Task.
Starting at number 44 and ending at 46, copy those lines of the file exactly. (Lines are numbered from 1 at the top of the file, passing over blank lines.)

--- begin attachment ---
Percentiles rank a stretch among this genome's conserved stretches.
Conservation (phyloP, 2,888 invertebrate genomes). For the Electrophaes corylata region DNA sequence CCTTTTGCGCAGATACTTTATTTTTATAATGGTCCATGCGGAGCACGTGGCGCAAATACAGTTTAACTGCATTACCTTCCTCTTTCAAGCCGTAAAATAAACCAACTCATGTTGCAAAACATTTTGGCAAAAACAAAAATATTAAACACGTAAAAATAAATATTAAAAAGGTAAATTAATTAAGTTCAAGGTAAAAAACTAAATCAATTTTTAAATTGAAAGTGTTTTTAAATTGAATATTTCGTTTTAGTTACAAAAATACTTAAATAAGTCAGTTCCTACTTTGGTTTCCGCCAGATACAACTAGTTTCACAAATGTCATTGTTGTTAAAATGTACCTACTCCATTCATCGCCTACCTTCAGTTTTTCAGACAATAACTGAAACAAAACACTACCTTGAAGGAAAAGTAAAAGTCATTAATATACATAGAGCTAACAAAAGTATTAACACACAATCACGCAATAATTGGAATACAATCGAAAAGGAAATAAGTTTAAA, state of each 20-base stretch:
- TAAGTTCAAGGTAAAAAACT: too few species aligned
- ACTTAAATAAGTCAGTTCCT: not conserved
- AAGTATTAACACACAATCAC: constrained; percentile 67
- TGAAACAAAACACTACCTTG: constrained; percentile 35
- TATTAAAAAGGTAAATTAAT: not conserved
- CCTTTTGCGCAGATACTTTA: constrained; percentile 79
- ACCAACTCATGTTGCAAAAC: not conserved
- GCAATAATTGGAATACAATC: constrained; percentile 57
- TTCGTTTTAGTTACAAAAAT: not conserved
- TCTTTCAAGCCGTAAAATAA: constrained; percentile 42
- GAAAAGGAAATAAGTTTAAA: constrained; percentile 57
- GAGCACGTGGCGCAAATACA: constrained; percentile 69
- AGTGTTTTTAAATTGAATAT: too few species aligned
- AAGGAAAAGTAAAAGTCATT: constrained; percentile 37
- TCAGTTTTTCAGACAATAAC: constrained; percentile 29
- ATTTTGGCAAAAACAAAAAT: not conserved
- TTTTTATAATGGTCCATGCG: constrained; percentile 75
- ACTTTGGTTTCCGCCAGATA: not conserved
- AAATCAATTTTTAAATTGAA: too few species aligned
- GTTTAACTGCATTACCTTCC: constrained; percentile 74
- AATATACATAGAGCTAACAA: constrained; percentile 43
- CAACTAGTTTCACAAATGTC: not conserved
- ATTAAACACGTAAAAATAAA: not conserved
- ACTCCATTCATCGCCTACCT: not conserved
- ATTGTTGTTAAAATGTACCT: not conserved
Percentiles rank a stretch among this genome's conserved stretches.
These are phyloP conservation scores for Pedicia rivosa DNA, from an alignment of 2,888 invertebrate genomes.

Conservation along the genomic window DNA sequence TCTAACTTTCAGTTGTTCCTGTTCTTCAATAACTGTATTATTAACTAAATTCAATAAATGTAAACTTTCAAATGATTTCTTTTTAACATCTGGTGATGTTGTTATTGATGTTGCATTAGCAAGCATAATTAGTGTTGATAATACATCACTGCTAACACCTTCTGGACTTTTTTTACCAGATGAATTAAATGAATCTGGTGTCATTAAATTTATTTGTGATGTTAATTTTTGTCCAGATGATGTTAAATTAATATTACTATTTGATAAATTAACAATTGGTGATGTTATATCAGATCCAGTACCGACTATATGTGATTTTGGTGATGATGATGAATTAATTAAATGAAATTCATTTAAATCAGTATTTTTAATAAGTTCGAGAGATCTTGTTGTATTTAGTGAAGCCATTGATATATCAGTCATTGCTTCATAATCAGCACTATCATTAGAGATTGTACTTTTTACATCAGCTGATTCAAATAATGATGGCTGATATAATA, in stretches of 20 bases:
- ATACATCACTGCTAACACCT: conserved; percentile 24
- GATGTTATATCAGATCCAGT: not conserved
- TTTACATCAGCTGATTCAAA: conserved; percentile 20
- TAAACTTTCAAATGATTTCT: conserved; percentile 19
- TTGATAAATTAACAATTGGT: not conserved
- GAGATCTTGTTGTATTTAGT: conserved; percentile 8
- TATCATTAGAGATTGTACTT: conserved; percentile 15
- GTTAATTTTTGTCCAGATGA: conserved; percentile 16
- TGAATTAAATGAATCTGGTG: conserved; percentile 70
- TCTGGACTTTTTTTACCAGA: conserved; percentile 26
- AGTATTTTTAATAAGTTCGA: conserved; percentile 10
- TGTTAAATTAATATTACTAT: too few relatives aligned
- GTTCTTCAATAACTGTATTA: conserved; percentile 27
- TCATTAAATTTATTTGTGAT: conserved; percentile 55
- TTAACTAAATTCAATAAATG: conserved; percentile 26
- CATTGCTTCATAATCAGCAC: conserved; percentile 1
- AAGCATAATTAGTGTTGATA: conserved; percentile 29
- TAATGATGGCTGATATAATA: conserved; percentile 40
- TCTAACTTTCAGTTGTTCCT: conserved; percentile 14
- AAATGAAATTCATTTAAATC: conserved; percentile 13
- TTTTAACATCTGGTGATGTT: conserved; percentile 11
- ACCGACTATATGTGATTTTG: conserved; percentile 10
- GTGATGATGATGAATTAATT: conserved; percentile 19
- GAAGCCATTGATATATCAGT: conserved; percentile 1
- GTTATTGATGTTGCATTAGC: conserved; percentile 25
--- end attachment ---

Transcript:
- TCATTAAATTTATTTGTGAT: conserved; percentile 55
- TTAACTAAATTCAATAAATG: conserved; percentile 26
- CATTGCTTCATAATCAGCAC: conserved; percentile 1